This study has also looked at property prices in the study area since the beginning of the pandemic. All properties in Sweden have been given an estimated value by tax authorities based on sold properties in the nearby area in recent years. The estimated value is used for tax, insurance, and loan reasons, but can also be useful to understand rapid price development. To calculate the real estate price development, this study uses the purchase price coefficient, which is the ratio between the purchase price and the assessed value of the transferred properties. By using this method, it is possible to define how much more than the assessed value of a property a buyer has paid [53]. Yearly statistics are gathered at the end of the year and, therefore, the final sum of 2021 could not be collected when this paper was written.
The focus group interviews and questionnaires were conducted in Swedish. The questionnaire received complete responses from 129 people recruited in the three areas, which had a total of 2234 inhabitants in 2020 [49]. Forty-six of these people had their permanent residency in the area. Before participating in the questionnaire, all participants agreed with a consent form which informed them of their privacy, in line with the GDPR and the University of Bologna ethic regulations for data collection. Moreover, three in-presence workshops were organised in the same areas, with a total participation of 24 people. The participants age varied between 28 and 83 years old. In both studies, interviews were undertaken with as wide a range of inhabitants or part-time residents as possible. The workshop’s participants and the interviewees were reached through local social media pages, and through short project introductions during local meetings such as the ones organised by the local history society and the farmers’ association. The workshops and interviews were both recorded and transcribed in full and analysed using NVIVO qualitative data software. For this paper, transcripts from the datasets were analysed, with the text grouped into themes based on evidence of changes due to rural in-migration: land price, housing price, infrastructure change, external capital investment, in-migration from urban areas, decision-making processes, landscape change, and displacement of people and natural environments. In accordance with the GDPR, all participants were asked and agreed to being recorded for research purposes. Quotations have been anonymised in order to protect the delegates’ privacy. Direct quotations in the text represent the authors’ translations from Swedish.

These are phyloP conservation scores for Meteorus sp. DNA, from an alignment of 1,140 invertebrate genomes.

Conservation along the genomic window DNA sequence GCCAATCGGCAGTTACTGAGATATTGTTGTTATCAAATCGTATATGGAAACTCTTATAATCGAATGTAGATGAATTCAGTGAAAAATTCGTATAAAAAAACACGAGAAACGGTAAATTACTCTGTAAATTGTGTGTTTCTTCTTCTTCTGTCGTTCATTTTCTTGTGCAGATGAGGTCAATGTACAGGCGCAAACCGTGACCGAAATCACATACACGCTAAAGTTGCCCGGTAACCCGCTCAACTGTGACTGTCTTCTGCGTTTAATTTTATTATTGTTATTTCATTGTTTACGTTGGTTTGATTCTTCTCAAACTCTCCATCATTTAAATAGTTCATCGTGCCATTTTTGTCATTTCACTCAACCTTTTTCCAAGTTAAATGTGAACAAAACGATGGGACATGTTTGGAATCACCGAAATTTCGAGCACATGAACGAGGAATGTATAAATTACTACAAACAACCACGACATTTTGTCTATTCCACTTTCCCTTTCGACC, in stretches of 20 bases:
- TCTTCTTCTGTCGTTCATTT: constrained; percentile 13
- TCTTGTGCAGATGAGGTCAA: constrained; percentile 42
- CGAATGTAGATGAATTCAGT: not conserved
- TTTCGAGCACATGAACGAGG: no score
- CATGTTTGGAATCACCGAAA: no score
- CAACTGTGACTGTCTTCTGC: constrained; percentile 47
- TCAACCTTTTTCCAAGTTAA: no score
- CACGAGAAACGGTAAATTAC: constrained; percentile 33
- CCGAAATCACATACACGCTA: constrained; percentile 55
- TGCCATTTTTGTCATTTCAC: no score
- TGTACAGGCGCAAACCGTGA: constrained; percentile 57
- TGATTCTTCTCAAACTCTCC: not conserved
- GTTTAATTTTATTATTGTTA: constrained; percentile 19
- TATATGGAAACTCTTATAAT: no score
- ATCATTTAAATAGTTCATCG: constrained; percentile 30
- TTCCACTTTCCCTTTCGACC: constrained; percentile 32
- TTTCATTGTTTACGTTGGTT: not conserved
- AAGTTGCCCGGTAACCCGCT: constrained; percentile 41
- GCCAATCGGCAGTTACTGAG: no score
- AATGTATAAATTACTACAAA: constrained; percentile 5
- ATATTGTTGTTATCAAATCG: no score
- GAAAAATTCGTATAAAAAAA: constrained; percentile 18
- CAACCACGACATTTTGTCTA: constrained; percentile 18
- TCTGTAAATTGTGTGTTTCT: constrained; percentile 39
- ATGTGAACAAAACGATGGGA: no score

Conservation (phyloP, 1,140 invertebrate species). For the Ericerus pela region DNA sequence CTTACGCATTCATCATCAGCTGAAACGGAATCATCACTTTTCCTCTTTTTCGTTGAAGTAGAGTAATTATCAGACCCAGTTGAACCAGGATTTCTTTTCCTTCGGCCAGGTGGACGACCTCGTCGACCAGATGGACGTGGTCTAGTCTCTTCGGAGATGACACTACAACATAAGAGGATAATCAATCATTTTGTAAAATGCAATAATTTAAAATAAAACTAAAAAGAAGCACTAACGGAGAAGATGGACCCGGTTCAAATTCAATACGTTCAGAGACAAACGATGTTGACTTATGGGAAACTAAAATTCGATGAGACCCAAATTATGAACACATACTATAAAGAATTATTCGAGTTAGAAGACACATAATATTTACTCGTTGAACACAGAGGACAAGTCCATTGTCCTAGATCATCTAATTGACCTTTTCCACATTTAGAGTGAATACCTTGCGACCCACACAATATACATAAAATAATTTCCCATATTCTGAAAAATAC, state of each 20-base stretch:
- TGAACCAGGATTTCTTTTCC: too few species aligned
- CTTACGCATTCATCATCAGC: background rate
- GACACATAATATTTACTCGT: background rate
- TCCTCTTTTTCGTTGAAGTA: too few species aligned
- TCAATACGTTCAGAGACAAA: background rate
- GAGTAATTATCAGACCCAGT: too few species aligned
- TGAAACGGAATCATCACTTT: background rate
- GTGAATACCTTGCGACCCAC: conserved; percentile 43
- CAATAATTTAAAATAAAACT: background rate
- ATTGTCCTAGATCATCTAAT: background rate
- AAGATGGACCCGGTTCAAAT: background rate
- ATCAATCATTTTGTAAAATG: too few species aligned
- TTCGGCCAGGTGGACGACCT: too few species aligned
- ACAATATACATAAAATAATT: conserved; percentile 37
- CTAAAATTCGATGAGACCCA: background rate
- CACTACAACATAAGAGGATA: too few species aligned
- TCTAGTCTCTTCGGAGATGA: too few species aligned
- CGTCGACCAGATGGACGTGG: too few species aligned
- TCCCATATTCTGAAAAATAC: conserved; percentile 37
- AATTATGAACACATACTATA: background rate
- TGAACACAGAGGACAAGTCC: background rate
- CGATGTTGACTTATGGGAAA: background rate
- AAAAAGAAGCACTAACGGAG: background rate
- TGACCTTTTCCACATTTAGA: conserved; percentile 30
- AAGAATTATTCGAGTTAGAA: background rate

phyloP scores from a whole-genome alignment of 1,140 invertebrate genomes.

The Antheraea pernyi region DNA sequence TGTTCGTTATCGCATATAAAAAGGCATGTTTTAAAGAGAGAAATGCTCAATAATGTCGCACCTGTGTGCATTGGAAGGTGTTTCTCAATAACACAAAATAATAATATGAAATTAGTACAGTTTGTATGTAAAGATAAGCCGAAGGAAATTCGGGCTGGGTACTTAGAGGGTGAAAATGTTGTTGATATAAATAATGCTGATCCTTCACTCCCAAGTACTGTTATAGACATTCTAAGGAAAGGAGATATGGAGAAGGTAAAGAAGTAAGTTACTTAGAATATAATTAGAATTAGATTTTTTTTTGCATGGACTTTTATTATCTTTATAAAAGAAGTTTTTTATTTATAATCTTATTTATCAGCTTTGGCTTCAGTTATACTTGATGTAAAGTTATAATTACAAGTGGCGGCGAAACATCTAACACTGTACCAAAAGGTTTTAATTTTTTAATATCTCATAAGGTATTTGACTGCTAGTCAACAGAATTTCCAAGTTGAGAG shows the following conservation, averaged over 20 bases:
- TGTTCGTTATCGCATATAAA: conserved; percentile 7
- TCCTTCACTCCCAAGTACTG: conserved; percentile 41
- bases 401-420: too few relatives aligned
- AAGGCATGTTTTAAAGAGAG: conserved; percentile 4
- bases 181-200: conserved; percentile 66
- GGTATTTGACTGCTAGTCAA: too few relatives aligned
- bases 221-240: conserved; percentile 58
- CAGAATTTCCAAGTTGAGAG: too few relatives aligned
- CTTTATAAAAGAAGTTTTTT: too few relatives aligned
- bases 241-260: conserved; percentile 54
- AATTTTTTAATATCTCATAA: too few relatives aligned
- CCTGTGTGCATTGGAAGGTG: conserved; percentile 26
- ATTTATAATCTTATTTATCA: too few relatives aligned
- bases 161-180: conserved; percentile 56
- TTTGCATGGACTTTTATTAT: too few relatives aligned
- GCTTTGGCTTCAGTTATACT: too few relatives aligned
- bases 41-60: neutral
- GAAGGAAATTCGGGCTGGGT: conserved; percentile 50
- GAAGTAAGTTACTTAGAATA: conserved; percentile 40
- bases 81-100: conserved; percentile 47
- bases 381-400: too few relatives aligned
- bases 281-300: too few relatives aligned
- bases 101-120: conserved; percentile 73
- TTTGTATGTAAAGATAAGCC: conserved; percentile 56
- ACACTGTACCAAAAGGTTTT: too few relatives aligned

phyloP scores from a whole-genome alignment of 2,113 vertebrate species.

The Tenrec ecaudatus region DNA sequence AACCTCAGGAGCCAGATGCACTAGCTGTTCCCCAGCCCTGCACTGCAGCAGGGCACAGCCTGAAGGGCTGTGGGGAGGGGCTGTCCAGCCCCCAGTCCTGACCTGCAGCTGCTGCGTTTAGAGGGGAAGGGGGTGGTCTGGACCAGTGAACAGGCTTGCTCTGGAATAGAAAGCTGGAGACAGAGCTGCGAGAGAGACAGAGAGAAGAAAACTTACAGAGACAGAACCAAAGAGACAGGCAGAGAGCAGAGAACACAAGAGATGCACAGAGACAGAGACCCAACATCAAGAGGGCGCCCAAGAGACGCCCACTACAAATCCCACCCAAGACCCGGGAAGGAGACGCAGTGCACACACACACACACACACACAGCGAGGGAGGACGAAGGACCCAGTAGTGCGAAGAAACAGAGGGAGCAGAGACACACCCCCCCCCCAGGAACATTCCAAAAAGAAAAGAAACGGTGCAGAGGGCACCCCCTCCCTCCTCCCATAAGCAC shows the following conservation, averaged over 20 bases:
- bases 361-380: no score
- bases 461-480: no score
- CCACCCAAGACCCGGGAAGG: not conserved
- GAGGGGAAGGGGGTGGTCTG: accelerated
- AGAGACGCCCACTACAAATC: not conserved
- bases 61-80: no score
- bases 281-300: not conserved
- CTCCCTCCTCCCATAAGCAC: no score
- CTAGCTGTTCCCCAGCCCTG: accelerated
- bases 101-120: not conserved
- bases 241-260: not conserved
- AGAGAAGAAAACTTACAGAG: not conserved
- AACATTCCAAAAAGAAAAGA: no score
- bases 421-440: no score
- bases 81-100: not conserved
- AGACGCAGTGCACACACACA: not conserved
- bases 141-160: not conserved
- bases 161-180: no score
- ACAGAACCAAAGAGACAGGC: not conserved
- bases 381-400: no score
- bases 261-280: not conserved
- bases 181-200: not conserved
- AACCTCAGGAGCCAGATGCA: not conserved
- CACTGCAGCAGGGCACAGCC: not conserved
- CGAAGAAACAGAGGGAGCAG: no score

4. Findings

4.1. The Landscape as a Pull Factor for Regrowth

The COVID-19 pandemic has clearly shown an increased interest in green space and rural living in general. This is not a new cultural phenomenon but well-established as a driver of counterurbanisation. Some of the focus group delegates moved to the study areas during the 1970s and the Green Wave period:
“I’ve been waiting for a renaissance, for there to be a new “group” arriving. Maybe now is the time: I’ve talked to some people and yes, young people come here but they move to the town [Visby], they do not actually come here. But now with this connection [fibre-optics network], things are possible. If you have children, it’s fantastic to live like this.”
(Long-term resident, 65+)
The motivation behind the Green Wave was often driven by the same motivations as suggested by the present study on rural in-migration such as a search for an alternative lifestyle, land-based recreational activities, or a quieter life (see Section on Conceptualising the Role of the Landscape in Rural In-Migration). The survey indicates that quality of life is the main reason why respondents choose to settle in the area besides using the property as a second home (see Figure 2). There was no response indicating choosing to move somewhere for education and only one response deciding to move due for work reasons. For the ones that selected other, most added a comment indicating a decision to move for nature and/or the local culture. During the workshops it was evident that there is a sense of freedom and sense of emptiness that also brings people to the place. One resident described in a positive tone what it was like when he came to Gotland 40 years ago:
“When I got here, it was empty. There were not people. […] Here it is free. It is a big thing. Yes, I think it is that [sense of freedom].”
(Part-time resident, 50+)
The idea of emptiness was generally perceived as positive and pointed out by several participants in the focus group discussions. The emptiness was also referred to regarding the isolating effect caused by remoteness. This was believed to conserve the landscape and its features:
“It [the difficulty of reaching the area] has an isolating effect. It [the area] is well preserved because it’s hard to get here.”
(Part-time resident, 35+)